Shoc2-tranduced ERK1/2 motility signals - Novel insights from functional genomics

Myoungkun Jeoung, Eun Ryoung Jang, Jinpeng Liu, Chi Wang, Eric C. Rouchka, Xiaohong Li, Emilia Galperin

Research output: Contribution to journalArticlepeer-review

12 Scopus citations


The extracellular signal-regulated kinase 1 and 2 (ERK1/2) pathway plays a central role in defining various cellular fates. Scaffold proteins modulating ERK1/2 activity control growth factor signals transduced by the pathway. Here, we analyzed signals transduced by Shoc2, a critical positive modulator of ERK1/2 activity. We found that loss of Shoc2 results in impaired cell motility and delays cell attachment. As ERKs control cellular fates by stimulating transcriptional response, we hypothesized that the mechanisms underlying changes in cell adhesion could be revealed by assessing the changes in transcription of Shoc2-depleted cells. Using quantitative RNA-seq analysis, we identified 853 differentially expressed transcripts. Characterization of the differentially expressed genes showed that Shoc2 regulates the pathway at several levels, including expression of genes controlling cell motility, adhesion, crosstalk with the transforming growth factor beta (TGFβ) pathway, and expression of transcription factors. To understand the mechanisms underlying delayed attachment of cells depleted of Shoc2, changes in expression of the protein of extracellular matrix (lectin galactoside-binding soluble 3-binding protein; LGALS3BP) were functionally analyzed. We demonstrated that delayed adhesion of the Shoc2-depleted cells is a result of attenuated expression and secretion of LGALS3BP. Together our results suggest that Shoc2 regulates cell motility by modulating ERK1/2 signals to cell adhesion.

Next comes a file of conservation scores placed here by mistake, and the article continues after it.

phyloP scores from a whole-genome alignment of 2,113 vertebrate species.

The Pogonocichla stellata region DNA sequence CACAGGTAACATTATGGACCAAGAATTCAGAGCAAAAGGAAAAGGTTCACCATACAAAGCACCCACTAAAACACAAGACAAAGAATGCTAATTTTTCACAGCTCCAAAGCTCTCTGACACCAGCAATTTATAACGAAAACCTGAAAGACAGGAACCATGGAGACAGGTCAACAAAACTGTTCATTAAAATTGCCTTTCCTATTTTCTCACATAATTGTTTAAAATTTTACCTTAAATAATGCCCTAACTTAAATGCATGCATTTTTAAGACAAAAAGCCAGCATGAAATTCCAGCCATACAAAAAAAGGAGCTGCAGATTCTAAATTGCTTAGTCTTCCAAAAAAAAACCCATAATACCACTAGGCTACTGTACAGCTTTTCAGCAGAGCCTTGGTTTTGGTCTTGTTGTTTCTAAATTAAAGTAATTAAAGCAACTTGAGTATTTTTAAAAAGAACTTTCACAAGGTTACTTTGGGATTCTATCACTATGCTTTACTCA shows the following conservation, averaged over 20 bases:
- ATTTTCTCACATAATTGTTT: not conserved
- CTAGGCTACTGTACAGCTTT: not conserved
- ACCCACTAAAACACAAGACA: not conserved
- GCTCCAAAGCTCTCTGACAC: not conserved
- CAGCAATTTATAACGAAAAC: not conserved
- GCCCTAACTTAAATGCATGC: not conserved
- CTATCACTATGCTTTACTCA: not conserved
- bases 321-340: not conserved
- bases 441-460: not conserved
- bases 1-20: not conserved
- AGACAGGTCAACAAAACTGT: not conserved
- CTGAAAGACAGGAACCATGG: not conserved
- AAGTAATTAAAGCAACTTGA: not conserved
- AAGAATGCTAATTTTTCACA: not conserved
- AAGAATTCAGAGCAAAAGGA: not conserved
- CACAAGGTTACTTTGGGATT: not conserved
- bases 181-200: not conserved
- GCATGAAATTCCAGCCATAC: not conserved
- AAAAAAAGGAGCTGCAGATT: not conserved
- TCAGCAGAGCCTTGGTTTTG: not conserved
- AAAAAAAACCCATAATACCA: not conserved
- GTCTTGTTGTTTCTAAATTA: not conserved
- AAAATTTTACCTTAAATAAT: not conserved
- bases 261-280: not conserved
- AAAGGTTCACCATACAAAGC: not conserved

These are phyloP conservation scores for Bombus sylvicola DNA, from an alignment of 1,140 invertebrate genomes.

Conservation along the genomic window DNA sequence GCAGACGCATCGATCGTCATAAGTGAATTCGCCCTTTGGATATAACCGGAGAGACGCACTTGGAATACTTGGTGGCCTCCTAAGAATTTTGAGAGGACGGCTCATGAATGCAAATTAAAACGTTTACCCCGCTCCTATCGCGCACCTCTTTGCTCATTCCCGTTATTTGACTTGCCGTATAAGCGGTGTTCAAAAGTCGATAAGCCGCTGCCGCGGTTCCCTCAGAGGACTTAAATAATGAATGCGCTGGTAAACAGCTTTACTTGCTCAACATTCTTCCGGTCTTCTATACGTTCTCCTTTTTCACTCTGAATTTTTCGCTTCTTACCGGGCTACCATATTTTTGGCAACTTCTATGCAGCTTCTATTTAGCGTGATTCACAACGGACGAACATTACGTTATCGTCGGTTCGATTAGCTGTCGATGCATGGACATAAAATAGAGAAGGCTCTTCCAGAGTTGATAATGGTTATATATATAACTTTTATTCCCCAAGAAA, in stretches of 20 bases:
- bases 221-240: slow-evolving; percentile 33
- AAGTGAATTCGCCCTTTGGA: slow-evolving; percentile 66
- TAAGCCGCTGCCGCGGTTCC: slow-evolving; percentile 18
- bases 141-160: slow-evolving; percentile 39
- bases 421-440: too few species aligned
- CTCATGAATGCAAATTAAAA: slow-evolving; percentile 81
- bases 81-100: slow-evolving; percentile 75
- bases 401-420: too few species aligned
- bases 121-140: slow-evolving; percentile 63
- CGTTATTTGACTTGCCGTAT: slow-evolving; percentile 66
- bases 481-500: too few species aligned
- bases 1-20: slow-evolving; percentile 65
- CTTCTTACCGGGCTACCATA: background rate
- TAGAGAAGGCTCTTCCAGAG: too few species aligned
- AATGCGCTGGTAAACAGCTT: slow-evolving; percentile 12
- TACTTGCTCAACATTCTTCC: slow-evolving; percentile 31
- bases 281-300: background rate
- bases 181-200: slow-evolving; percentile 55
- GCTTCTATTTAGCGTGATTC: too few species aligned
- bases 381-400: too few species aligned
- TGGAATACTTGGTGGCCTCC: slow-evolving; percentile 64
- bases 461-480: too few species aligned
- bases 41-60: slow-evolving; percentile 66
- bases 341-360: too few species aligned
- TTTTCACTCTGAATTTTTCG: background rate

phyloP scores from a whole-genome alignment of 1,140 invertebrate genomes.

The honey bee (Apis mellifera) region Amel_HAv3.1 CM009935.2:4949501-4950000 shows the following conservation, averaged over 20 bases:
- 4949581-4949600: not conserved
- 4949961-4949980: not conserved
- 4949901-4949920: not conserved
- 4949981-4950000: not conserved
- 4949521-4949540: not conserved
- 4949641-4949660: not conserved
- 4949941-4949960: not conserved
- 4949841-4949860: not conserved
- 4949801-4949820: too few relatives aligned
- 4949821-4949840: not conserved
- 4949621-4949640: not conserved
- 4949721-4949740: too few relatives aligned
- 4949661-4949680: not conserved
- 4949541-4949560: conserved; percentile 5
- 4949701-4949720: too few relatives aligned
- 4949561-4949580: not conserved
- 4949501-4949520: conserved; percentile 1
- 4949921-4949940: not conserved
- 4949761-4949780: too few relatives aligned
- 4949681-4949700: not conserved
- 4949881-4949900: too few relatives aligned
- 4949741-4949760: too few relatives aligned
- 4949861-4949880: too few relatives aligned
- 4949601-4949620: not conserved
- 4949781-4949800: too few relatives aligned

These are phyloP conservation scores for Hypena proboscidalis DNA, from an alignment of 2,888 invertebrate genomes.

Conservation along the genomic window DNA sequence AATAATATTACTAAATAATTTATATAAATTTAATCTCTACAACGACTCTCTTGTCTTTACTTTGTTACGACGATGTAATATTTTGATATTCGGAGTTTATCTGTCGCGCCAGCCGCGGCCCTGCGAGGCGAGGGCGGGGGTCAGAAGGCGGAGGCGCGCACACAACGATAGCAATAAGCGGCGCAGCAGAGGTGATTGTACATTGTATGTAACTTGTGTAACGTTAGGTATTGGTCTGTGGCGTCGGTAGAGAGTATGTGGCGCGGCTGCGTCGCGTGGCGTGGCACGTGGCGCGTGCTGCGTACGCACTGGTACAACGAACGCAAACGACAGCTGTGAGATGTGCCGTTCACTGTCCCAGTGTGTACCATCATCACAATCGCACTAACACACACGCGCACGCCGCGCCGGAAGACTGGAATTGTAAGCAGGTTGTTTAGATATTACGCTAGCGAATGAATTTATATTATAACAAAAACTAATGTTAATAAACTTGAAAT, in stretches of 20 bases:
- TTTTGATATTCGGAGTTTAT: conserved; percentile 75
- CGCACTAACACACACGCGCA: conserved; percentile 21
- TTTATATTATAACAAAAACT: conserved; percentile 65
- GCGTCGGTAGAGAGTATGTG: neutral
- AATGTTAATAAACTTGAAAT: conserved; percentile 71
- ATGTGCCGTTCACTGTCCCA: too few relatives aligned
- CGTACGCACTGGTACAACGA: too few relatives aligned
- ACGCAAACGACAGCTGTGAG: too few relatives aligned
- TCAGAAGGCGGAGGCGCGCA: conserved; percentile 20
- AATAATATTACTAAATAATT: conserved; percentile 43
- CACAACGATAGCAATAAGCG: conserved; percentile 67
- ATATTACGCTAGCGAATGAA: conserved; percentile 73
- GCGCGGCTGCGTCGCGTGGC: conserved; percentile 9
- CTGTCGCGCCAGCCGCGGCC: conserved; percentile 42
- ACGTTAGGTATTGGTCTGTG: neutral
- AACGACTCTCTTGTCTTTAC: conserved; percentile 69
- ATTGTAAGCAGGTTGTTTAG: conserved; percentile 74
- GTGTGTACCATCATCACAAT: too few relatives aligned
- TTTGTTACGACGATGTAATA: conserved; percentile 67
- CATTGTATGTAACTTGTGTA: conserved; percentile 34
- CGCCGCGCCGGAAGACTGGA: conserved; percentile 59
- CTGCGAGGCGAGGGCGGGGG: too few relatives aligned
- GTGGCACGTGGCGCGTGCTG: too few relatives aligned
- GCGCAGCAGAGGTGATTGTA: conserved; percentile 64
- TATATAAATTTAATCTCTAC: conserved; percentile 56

Original languageEnglish
Pages (from-to)448-459
Number of pages12
JournalCellular Signalling
Issue number5
StatePublished - May 1 2016

Bibliographical note

Publisher Copyright:
© 2016 Elsevier Inc.


  • Adhesion
  • ERK1/2
  • Motility
  • Shoc2 scaffold
  • Transcription

ASJC Scopus subject areas

  • Cell Biology


Dive into the research topics of 'Shoc2-tranduced ERK1/2 motility signals - Novel insights from functional genomics'. Together they form a unique fingerprint.

Cite this